I found it disappointing, but it wasn’t my house to change.  Not unless I wanted to change it in the book I was going to write.  If I used this house as a setting for my book, fun things just had to happen.   It was there the inspiration stuck. 

Back the other way away from the ocean we found a dining room with a brick arch over the window to the patio.  Large, heavy furniture again dominated the room.  It was a large room and I could see rowdy dinners with kids already tired from playing on the beach all day.

The kitchen was hidden near the dining room.  It was small and dark, being on the opposite side of the house from the ocean.  There were tiles on the counters, and tiles on the floor.  At the window there was a built-in eating nook with about enough space for four.  Perhaps the servants ate there.  I was told there were servant quarters, but they weren’t open to the public.

Back to the reception area.  Along one wall by the front door there was a smallish staircase that curved around and up to the next floor.  On the landing, there was a window made of bottle glass that threw beautiful colored shadows on the staircase.  The window was made from the bottoms of colored glass bottles:  yellow, blue, green, even red.  Above the landing hung a small Spanish-style chandelier.  I’ll bet it was pretty when it was lit up at night.  Guests would see it when they parked in the court yard.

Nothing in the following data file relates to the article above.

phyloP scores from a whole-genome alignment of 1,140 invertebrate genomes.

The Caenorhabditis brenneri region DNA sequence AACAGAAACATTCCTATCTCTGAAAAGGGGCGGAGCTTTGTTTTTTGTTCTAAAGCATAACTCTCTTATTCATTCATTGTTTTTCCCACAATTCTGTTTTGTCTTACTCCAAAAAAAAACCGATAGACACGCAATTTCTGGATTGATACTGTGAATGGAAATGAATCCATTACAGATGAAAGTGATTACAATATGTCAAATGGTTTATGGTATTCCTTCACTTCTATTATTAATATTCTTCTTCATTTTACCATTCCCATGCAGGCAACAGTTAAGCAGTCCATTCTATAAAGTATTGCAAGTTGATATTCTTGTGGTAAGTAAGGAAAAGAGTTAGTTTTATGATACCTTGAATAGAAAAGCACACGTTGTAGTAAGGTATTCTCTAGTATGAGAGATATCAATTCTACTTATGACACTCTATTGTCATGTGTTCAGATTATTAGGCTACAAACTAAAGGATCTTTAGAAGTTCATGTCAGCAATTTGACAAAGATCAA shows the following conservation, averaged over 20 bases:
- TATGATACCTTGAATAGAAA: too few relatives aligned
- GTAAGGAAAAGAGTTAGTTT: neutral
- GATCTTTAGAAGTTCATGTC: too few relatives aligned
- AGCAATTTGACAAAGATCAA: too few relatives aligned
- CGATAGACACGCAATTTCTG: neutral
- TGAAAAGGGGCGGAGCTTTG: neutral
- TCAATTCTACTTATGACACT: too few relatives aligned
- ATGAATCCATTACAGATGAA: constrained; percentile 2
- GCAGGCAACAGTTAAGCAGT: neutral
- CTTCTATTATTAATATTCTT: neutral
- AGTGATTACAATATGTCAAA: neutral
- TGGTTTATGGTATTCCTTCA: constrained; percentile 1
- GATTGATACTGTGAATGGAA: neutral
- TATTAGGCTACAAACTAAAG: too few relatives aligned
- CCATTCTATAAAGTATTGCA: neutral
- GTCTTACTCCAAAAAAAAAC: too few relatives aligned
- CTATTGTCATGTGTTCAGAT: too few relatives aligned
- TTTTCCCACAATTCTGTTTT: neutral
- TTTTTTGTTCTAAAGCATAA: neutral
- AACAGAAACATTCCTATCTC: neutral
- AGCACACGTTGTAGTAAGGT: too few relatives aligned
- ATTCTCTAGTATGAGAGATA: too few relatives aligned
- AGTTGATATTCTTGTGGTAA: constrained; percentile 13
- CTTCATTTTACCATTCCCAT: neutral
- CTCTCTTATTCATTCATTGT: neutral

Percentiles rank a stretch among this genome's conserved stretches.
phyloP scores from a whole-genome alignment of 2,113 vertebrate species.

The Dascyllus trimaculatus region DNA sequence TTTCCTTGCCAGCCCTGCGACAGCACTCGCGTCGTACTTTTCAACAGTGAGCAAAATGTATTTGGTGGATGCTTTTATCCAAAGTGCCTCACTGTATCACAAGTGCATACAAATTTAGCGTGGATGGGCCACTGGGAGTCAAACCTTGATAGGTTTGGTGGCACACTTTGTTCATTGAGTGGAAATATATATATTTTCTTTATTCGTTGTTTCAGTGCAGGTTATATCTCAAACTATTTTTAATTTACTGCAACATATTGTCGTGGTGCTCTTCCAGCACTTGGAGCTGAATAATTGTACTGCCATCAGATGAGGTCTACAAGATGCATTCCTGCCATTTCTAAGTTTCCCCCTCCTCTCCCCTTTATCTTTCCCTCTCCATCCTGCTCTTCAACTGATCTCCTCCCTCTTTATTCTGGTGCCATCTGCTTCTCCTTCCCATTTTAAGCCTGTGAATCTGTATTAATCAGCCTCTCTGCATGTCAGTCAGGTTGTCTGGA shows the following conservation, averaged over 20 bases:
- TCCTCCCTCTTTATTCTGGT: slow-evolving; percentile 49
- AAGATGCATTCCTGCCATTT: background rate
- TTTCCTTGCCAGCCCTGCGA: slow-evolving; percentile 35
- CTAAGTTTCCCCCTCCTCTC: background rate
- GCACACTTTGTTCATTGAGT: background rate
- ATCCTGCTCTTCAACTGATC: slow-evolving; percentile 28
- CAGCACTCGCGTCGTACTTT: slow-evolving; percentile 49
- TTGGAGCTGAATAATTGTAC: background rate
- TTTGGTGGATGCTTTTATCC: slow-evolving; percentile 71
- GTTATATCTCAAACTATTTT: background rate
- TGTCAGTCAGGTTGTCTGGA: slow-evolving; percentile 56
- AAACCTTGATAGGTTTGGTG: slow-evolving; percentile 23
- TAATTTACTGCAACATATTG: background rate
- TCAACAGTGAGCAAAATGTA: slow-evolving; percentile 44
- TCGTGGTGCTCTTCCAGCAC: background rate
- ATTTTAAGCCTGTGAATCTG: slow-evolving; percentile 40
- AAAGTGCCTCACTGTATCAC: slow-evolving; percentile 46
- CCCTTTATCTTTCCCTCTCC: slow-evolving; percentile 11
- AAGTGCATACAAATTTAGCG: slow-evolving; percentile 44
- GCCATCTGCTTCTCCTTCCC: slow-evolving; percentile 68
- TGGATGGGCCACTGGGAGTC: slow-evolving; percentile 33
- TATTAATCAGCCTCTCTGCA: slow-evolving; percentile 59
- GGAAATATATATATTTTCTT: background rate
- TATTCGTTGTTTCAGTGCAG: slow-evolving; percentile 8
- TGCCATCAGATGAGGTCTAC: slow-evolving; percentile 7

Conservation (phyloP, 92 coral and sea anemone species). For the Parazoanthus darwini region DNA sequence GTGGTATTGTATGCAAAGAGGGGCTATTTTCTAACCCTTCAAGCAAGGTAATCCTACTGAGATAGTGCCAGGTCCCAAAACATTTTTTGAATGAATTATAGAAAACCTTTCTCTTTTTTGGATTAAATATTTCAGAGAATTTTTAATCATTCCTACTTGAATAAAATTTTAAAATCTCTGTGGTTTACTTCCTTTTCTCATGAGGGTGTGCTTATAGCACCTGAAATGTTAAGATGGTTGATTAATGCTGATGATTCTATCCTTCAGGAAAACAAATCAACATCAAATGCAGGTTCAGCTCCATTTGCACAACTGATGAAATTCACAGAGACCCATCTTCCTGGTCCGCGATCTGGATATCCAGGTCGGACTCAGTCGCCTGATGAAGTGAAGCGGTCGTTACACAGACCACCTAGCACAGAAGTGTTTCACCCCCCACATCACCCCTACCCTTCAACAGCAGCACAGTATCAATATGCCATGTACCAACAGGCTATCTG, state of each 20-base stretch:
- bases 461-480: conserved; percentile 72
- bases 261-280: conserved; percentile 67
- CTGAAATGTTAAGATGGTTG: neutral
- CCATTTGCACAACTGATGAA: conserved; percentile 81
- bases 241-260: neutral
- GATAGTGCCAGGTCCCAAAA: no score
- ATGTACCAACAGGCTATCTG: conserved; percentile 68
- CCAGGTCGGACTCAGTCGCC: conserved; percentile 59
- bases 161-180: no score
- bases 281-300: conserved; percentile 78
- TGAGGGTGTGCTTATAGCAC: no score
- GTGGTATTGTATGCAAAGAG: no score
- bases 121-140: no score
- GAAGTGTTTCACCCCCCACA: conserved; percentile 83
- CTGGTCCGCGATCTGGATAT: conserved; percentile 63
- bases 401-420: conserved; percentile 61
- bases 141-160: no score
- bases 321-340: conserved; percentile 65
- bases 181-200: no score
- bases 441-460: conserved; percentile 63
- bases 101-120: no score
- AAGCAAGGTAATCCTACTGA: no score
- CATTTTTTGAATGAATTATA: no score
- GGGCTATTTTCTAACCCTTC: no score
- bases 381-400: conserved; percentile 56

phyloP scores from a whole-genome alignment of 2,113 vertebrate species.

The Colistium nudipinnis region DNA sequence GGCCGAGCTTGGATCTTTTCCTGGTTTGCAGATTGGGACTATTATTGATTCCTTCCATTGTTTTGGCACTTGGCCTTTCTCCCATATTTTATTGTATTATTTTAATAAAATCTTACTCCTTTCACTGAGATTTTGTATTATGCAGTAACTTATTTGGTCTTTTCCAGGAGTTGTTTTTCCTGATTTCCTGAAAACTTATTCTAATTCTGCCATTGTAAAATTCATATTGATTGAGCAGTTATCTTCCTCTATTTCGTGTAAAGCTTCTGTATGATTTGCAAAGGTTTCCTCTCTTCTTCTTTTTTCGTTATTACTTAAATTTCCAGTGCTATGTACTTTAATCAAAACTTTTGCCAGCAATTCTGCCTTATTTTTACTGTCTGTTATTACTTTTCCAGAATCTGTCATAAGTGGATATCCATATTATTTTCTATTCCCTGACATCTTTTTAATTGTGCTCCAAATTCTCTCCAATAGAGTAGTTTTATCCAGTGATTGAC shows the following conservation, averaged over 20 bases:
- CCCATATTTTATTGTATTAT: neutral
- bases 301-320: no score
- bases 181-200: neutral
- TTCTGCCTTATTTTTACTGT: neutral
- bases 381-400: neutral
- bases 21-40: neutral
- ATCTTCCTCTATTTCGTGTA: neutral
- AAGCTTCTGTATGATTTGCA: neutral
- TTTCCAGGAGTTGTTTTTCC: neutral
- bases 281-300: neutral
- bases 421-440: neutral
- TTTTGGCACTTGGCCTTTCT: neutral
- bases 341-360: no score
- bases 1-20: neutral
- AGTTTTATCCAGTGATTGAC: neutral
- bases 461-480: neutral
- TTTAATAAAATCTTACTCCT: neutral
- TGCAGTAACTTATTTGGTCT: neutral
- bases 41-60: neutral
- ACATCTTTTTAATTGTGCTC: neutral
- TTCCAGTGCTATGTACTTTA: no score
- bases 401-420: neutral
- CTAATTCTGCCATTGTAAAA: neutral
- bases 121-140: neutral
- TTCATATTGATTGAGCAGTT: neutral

At the top of the stairs we found a landing similar to the one below.  This probably also doubled as an indoor playroom for the children who lived there.

Come and see said the docent as she backtracked behind the stair and opened a door.  She stood aside so I could see.  It was a tiny kitchen with running water and a tiny stove.  “They could have hot chocolate or some tea without having to ring a servant or go downstairs for it.”  she explained.  They seemed to have thought about everything.  And this was what we’d call a vacation home, a beach house, not their only residence.  I believe she said the family had at least three residences.

My hands are aching.  I’m stopping here at 12, 781 words.

No comments:

Post a Comment

I'd love to hear from you.